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Rep. Cord Byrd got some national face time for his sanctuary city ban legislation.

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Cord Byrd satisfied with sanctuary cities ban, but says there’s still more work to be done

“With regard to sanctuary cities, we’ve done what we can do.”

Sen. Joe Gruters and Rep. Cord Byrd teamed up to push legislation banning so-called sanctuary cities through the Legislature this year.

On Friday, they will team up again as speakers at the Nassau County Republicans’ Lincoln Day Dinner.

Gruters, the chair of the Republican Party of Florida, will keynote the event, where he is certain to find a receptive audience at an event with a definite theme.

Byrd, who represents Nassau and Duval in the state House, said that an “Angel Family” will be in attendance at the dinner.

Indeed, that family (Kiyan and Bobby Michael) was key to helping lawmakers make the case that sanctuary policies often have unintended real-world consequences. The Michaels lost their son in 2007. He was killed by an undocumented immigrant. Gov. Ron DeSantis recognized them earlier this year in his State of the State speech as well.

“Had our laws simply been enforced, Bobby and Kiyan might not have had to bury their son … Let’s do right by the Michael family: Let’s prohibit sanctuary cities in Florida,” DeSantis said.

“I just think it’s important we show people this legislation affects real people,” Byrd said Wednesday in Jacksonville. “It’s not just an esoteric policy debate.”

“This is a family that lost a loved one and this is important to them,” Byrd said.

Byrd noted that opponents of the legislation “aren’t afraid to misconstrue what the bill does.”

The “Rule of Law Adherence Act” requires state and local governments and law enforcement agencies … to support and cooperate with federal immigration enforcement. Cooperating with Immigration and Customs Enforcement on detainer requests and short-term incarceration will no longer be optional for localities.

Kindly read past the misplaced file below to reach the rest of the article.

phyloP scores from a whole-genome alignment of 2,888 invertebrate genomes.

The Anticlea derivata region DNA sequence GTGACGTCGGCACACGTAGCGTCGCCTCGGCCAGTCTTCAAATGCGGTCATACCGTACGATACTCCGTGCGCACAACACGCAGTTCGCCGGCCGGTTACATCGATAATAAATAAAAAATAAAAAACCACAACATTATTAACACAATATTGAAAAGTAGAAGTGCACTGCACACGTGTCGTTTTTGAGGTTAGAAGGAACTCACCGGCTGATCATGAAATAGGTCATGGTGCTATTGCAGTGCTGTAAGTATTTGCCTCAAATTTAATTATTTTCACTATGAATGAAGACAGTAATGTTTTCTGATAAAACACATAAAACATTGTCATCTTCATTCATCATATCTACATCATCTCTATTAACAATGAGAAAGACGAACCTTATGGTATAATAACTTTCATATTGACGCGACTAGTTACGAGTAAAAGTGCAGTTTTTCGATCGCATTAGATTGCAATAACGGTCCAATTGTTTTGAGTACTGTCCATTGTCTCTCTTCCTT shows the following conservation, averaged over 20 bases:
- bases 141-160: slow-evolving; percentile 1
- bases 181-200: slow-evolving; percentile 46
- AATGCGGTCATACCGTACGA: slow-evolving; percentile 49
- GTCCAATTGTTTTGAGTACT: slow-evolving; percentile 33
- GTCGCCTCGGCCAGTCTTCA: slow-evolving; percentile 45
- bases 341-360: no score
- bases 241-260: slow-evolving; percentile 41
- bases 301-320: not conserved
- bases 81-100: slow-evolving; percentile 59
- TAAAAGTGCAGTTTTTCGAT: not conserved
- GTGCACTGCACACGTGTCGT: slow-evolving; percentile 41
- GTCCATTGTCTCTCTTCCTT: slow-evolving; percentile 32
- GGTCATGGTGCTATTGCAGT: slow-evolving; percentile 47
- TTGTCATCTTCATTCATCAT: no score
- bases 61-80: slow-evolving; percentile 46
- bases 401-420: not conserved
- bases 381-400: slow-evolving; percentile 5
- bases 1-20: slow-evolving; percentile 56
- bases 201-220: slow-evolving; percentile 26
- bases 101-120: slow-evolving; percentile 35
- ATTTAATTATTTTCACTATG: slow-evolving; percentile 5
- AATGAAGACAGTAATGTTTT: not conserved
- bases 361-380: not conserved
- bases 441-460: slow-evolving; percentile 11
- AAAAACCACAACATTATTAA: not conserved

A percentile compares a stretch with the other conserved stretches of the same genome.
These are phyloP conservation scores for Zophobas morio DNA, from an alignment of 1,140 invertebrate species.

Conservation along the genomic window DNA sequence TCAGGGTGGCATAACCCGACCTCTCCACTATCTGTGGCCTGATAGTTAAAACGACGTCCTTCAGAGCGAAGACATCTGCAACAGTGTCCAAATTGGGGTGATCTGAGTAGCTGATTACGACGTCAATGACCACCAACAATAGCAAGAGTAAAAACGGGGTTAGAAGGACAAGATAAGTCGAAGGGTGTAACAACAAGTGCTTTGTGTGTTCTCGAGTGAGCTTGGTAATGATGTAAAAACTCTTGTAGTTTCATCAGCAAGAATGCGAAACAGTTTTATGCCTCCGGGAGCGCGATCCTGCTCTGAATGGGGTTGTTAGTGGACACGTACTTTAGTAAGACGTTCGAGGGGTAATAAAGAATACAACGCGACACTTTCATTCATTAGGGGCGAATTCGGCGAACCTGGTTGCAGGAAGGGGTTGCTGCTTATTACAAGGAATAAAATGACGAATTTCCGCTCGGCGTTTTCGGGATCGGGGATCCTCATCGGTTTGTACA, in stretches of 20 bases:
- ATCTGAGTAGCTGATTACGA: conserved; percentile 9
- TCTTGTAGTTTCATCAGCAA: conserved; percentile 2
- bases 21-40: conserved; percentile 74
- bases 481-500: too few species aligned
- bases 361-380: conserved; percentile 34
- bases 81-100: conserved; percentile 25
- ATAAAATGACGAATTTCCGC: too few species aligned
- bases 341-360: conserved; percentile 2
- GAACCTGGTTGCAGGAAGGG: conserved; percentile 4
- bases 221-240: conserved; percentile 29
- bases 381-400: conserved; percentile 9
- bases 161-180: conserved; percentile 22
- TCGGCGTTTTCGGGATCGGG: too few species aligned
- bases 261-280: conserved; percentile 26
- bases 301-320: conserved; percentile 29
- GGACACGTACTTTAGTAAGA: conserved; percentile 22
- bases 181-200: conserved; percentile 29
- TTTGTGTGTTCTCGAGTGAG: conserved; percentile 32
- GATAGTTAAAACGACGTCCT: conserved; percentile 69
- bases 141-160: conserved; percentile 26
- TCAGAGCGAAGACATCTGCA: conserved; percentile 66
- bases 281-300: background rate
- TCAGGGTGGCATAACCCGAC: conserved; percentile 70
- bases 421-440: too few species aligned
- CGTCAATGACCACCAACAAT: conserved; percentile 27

“Not once did they question my argument on constitutionality,” Byrd noted, “or on case law, where the Supreme Court has already ruled on these types of administrative warrants.”

“They used hyperbole and misinformation,” Byrd said, “and now it’s time for law enforcement to enforce the law.”

A question going into 2020: Was the current bill enough of a remedy?

“With regard to sanctuary cities, we’ve done what we can do,” Byrd said.

But the larger immigration debate, Byrd added, is not over.

“There’s more that we can do at the state level,” Byrd said, and he and Gruters are exploring options for next Session.

Those interested in hearing more from Gruters and Byrd can catch them at the Nassau County Lincoln Day dinner Friday.

The event, at Walker’s Landing – Amelia Island, kicks off with a 6 p.m. reception. Dinner and the program begins an hour later.

Written By

A.G. Gancarski has been a working journalist for over two decades, with bylines in national and local publications alike on subjects ranging from pop music to national and global politics. Gancarski has been a correspondent for FloridaPolitics.com since 2014, and has held a column in Jacksonville, Florida's Folio Weekly for two decades. In 2018, he was a finalist for an Association of Alternative Newsweeklies "best political column." Gancarski is a frequent presence on Jacksonville television and radio, including fill-in slots on WJCT-FM's award-winning talk show "First Coast Connect." He can be reached at a.g.gancarski@gmail.com.

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